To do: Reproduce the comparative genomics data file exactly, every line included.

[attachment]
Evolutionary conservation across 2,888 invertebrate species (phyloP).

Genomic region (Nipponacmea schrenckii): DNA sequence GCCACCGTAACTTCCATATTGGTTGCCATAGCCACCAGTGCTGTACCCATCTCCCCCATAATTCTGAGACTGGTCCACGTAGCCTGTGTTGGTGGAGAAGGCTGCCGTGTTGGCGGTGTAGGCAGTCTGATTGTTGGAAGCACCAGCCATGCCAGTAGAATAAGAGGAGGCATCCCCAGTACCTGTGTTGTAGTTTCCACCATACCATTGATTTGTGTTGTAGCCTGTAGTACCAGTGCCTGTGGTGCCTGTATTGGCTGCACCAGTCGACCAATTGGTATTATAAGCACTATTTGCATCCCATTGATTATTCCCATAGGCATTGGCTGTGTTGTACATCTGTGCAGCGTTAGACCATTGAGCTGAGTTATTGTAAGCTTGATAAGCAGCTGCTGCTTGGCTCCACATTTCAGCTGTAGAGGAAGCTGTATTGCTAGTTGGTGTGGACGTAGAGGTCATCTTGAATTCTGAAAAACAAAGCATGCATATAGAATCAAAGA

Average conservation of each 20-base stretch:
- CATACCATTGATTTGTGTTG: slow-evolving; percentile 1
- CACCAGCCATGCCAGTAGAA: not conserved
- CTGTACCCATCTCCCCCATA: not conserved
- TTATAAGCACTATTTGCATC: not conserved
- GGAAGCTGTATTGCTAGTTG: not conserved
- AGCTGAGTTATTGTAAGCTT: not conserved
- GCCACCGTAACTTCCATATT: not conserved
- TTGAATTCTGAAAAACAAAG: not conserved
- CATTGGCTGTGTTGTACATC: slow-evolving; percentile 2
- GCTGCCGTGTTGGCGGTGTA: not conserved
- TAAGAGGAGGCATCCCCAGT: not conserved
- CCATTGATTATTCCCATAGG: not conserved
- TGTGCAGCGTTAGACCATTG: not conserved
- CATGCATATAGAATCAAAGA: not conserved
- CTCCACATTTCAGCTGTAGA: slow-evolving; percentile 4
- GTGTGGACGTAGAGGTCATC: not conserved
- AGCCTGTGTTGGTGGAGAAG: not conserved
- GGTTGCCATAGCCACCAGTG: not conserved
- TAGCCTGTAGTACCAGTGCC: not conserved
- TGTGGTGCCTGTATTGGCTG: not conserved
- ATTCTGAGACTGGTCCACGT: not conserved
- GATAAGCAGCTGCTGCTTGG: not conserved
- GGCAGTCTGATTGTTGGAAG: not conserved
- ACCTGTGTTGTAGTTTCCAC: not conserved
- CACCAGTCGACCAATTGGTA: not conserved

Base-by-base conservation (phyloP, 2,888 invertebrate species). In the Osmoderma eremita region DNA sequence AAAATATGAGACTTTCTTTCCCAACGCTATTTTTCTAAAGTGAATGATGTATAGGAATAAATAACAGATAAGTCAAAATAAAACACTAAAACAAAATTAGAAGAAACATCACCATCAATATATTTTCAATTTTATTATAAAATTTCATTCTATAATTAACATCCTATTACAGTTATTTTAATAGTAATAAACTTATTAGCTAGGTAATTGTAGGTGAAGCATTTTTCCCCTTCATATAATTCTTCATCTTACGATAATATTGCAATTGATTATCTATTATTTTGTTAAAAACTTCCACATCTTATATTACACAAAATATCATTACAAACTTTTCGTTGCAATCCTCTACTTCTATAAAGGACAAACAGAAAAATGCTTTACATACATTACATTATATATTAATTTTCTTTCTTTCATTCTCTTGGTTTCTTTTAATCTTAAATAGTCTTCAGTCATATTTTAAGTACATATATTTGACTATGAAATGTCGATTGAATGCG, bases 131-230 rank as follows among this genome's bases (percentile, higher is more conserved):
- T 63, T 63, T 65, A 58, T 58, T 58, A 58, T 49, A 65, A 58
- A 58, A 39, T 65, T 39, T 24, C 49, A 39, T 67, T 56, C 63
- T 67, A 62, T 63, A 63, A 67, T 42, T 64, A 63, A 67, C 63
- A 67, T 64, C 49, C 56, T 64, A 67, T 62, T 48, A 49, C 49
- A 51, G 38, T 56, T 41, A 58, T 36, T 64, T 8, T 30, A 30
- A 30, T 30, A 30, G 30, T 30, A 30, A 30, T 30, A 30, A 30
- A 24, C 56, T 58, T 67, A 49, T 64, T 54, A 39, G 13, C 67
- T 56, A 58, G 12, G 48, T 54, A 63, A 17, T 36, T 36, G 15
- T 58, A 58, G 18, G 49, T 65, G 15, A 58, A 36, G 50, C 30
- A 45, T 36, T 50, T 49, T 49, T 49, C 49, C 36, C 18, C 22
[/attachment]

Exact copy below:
Evolutionary conservation across 2,888 invertebrate species (phyloP).

Genomic region (Nipponacmea schrenckii): DNA sequence GCCACCGTAACTTCCATATTGGTTGCCATAGCCACCAGTGCTGTACCCATCTCCCCCATAATTCTGAGACTGGTCCACGTAGCCTGTGTTGGTGGAGAAGGCTGCCGTGTTGGCGGTGTAGGCAGTCTGATTGTTGGAAGCACCAGCCATGCCAGTAGAATAAGAGGAGGCATCCCCAGTACCTGTGTTGTAGTTTCCACCATACCATTGATTTGTGTTGTAGCCTGTAGTACCAGTGCCTGTGGTGCCTGTATTGGCTGCACCAGTCGACCAATTGGTATTATAAGCACTATTTGCATCCCATTGATTATTCCCATAGGCATTGGCTGTGTTGTACATCTGTGCAGCGTTAGACCATTGAGCTGAGTTATTGTAAGCTTGATAAGCAGCTGCTGCTTGGCTCCACATTTCAGCTGTAGAGGAAGCTGTATTGCTAGTTGGTGTGGACGTAGAGGTCATCTTGAATTCTGAAAAACAAAGCATGCATATAGAATCAAAGA

Average conservation of each 20-base stretch:
- CATACCATTGATTTGTGTTG: slow-evolving; percentile 1
- CACCAGCCATGCCAGTAGAA: not conserved
- CTGTACCCATCTCCCCCATA: not conserved
- TTATAAGCACTATTTGCATC: not conserved
- GGAAGCTGTATTGCTAGTTG: not conserved
- AGCTGAGTTATTGTAAGCTT: not conserved
- GCCACCGTAACTTCCATATT: not conserved
- TTGAATTCTGAAAAACAAAG: not conserved
- CATTGGCTGTGTTGTACATC: slow-evolving; percentile 2
- GCTGCCGTGTTGGCGGTGTA: not conserved
- TAAGAGGAGGCATCCCCAGT: not conserved
- CCATTGATTATTCCCATAGG: not conserved
- TGTGCAGCGTTAGACCATTG: not conserved
- CATGCATATAGAATCAAAGA: not conserved
- CTCCACATTTCAGCTGTAGA: slow-evolving; percentile 4
- GTGTGGACGTAGAGGTCATC: not conserved
- AGCCTGTGTTGGTGGAGAAG: not conserved
- GGTTGCCATAGCCACCAGTG: not conserved
- TAGCCTGTAGTACCAGTGCC: not conserved
- TGTGGTGCCTGTATTGGCTG: not conserved
- ATTCTGAGACTGGTCCACGT: not conserved
- GATAAGCAGCTGCTGCTTGG: not conserved
- GGCAGTCTGATTGTTGGAAG: not conserved
- ACCTGTGTTGTAGTTTCCAC: not conserved
- CACCAGTCGACCAATTGGTA: not conserved

Base-by-base conservation (phyloP, 2,888 invertebrate species). In the Osmoderma eremita region DNA sequence AAAATATGAGACTTTCTTTCCCAACGCTATTTTTCTAAAGTGAATGATGTATAGGAATAAATAACAGATAAGTCAAAATAAAACACTAAAACAAAATTAGAAGAAACATCACCATCAATATATTTTCAATTTTATTATAAAATTTCATTCTATAATTAACATCCTATTACAGTTATTTTAATAGTAATAAACTTATTAGCTAGGTAATTGTAGGTGAAGCATTTTTCCCCTTCATATAATTCTTCATCTTACGATAATATTGCAATTGATTATCTATTATTTTGTTAAAAACTTCCACATCTTATATTACACAAAATATCATTACAAACTTTTCGTTGCAATCCTCTACTTCTATAAAGGACAAACAGAAAAATGCTTTACATACATTACATTATATATTAATTTTCTTTCTTTCATTCTCTTGGTTTCTTTTAATCTTAAATAGTCTTCAGTCATATTTTAAGTACATATATTTGACTATGAAATGTCGATTGAATGCG, bases 131-230 rank as follows among this genome's bases (percentile, higher is more conserved):
- T 63, T 63, T 65, A 58, T 58, T 58, A 58, T 49, A 65, A 58
- A 58, A 39, T 65, T 39, T 24, C 49, A 39, T 67, T 56, C 63
- T 67, A 62, T 63, A 63, A 67, T 42, T 64, A 63, A 67, C 63
- A 67, T 64, C 49, C 56, T 64, A 67, T 62, T 48, A 49, C 49
- A 51, G 38, T 56, T 41, A 58, T 36, T 64, T 8, T 30, A 30
- A 30, T 30, A 30, G 30, T 30, A 30, A 30, T 30, A 30, A 30
- A 24, C 56, T 58, T 67, A 49, T 64, T 54, A 39, G 13, C 67
- T 56, A 58, G 12, G 48, T 54, A 63, A 17, T 36, T 36, G 15
- T 58, A 58, G 18, G 49, T 65, G 15, A 58, A 36, G 50, C 30
- A 45, T 36, T 50, T 49, T 49, T 49, C 49, C 36, C 18, C 22